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Is there a difference between VoIP and IP telephony?

VoIP and IP telephony are two terms used sometimes interchangeably -- but are they really the same thing?

Is there a difference between VoIP and IP telephony?

On one level, very little. VoIP -- Voice over Internet Protocol -- refers to the technology for taking a voice "call" and routing it over a data network like the public Internet. This acronym is commonly used now to refer to any method used to make phone calls over the Internet. This could be done using your home phone, your cell phone, your office phone, a soft phone on your PC, or directly on your PC by plugging in a headset. All of these are VoIP.

IP telephony is really just the business term for VoIP. It refers more to the device on your desk used to make a VoIP call than the VoIP call itself. TDM calls are made with conventional business phones, but unless equipped with a special adapter -- an ATA-type device -- these phones cannot make VoIP calls. An IP phone, on the other hand, is designed for VoIP, and is connected to the data network (or broadband router in small businesses) rather than the phone network.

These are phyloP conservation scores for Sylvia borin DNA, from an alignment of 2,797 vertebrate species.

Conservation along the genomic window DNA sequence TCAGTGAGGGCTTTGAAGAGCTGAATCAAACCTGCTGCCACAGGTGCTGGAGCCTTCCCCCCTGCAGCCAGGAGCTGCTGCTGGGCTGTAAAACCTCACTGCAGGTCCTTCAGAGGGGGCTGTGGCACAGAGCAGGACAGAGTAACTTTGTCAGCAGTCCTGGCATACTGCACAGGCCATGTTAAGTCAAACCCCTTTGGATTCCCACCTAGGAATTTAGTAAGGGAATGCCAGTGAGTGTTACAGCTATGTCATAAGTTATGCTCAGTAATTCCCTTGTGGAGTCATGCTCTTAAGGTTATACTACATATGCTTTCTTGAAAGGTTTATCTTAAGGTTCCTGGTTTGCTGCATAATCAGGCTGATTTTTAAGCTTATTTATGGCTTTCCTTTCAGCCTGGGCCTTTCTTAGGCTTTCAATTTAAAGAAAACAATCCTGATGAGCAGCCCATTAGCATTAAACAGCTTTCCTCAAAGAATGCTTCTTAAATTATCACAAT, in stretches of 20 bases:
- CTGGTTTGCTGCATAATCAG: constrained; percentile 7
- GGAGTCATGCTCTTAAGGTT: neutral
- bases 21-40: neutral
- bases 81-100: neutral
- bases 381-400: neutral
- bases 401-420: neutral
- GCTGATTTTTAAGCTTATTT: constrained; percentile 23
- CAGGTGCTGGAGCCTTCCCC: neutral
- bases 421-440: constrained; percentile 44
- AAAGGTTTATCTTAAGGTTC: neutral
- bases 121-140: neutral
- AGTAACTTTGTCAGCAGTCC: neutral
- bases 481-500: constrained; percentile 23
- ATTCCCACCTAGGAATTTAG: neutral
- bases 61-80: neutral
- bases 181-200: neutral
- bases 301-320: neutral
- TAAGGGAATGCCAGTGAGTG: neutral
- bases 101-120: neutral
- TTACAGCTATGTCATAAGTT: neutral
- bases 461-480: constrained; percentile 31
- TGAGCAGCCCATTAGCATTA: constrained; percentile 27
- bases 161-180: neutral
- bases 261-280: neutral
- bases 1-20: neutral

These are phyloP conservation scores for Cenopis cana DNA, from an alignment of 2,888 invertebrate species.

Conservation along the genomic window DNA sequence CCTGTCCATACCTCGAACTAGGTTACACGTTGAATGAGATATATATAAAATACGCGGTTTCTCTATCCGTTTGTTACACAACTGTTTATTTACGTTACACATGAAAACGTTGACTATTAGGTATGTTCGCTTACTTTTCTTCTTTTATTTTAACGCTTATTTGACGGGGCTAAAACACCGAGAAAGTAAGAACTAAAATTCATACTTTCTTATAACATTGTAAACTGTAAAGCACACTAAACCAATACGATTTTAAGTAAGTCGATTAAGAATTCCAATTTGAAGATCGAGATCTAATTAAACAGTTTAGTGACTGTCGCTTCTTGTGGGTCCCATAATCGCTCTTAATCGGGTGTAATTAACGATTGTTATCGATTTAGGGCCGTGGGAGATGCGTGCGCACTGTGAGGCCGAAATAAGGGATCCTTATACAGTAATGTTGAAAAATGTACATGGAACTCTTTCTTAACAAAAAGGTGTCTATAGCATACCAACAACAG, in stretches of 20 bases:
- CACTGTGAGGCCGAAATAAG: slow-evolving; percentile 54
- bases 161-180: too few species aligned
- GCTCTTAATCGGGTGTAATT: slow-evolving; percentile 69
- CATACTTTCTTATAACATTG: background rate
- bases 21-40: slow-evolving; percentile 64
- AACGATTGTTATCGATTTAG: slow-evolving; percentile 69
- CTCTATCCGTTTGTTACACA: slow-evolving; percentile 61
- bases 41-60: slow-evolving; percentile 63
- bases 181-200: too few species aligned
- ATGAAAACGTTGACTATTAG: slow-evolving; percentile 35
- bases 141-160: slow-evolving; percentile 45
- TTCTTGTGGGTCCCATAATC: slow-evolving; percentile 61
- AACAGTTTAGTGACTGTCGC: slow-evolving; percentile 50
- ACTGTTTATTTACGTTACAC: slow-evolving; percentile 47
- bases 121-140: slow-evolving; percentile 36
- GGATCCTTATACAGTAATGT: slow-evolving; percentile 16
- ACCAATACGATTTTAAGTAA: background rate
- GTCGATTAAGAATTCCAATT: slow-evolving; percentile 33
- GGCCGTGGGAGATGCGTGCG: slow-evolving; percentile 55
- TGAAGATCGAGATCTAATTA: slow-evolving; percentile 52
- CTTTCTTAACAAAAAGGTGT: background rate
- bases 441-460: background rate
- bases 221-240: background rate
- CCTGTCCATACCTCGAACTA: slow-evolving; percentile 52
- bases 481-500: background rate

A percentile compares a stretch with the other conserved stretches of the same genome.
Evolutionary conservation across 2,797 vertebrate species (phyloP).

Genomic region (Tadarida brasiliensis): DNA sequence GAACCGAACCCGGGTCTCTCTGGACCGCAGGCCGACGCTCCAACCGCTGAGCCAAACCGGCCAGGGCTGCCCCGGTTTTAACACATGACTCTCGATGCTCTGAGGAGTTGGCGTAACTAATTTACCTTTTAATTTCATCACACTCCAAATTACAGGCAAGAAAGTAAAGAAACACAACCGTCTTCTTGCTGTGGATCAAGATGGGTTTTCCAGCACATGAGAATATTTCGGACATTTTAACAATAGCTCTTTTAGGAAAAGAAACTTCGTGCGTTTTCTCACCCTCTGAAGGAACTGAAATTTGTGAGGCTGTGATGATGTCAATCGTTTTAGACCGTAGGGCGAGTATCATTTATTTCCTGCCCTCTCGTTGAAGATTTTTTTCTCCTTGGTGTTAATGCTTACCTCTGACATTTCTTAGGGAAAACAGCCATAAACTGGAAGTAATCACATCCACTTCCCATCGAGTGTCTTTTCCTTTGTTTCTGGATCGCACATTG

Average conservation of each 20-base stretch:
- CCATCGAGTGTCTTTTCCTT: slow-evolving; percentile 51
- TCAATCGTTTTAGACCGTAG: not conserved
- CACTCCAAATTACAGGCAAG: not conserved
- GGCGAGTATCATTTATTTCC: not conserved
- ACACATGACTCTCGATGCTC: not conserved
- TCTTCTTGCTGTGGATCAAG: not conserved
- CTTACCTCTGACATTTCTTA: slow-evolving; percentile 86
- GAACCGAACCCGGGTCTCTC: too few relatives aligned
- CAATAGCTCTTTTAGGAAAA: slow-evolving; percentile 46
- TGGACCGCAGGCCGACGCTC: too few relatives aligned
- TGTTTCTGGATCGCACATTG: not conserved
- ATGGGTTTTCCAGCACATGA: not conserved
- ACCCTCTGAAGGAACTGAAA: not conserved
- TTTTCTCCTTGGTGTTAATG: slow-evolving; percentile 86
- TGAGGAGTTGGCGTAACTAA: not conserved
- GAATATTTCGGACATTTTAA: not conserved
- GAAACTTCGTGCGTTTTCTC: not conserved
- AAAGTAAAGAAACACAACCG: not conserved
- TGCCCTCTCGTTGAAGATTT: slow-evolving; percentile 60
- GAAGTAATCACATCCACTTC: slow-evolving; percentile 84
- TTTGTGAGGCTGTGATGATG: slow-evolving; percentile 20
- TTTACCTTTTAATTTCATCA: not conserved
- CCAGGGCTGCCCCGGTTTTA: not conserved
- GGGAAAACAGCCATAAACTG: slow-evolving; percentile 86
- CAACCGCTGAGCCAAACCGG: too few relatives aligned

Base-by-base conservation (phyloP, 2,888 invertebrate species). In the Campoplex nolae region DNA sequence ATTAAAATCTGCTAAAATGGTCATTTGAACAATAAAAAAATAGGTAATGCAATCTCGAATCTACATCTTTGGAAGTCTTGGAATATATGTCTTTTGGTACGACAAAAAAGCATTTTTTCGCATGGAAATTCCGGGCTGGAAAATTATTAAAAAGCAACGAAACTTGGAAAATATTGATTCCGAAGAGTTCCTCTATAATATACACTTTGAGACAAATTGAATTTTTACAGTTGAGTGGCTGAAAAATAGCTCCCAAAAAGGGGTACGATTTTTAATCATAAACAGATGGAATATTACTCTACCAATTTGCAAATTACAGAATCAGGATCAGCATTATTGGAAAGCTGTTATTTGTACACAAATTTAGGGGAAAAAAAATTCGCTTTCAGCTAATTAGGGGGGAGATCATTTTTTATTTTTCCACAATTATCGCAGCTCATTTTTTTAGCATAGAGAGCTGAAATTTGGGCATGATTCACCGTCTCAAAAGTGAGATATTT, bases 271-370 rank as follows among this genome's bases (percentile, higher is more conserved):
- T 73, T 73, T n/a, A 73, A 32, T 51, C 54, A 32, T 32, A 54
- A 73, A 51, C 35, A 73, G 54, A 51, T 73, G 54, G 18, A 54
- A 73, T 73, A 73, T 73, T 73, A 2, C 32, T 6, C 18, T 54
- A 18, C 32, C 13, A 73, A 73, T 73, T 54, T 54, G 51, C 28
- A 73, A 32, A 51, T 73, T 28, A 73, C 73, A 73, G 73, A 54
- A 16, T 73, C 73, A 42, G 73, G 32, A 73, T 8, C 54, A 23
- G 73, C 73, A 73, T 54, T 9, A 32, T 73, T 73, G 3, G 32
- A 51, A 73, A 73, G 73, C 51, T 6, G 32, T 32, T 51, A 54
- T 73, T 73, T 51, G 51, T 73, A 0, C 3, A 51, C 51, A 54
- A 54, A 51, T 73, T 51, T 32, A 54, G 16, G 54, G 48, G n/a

When vendors talk about IP telephony, they are usually referring to the IP phones themselves, which businesses need to buy or lease when deploying VoIP. Implicit in this is the fact that the business is using them for VoIP. This is really mostly semantics, and in essence the two terms mean the same thing. The main difference would be that IP telephony is almost always used to refer to business telephony, whereas VoIP is used in both the consumer and business worlds.

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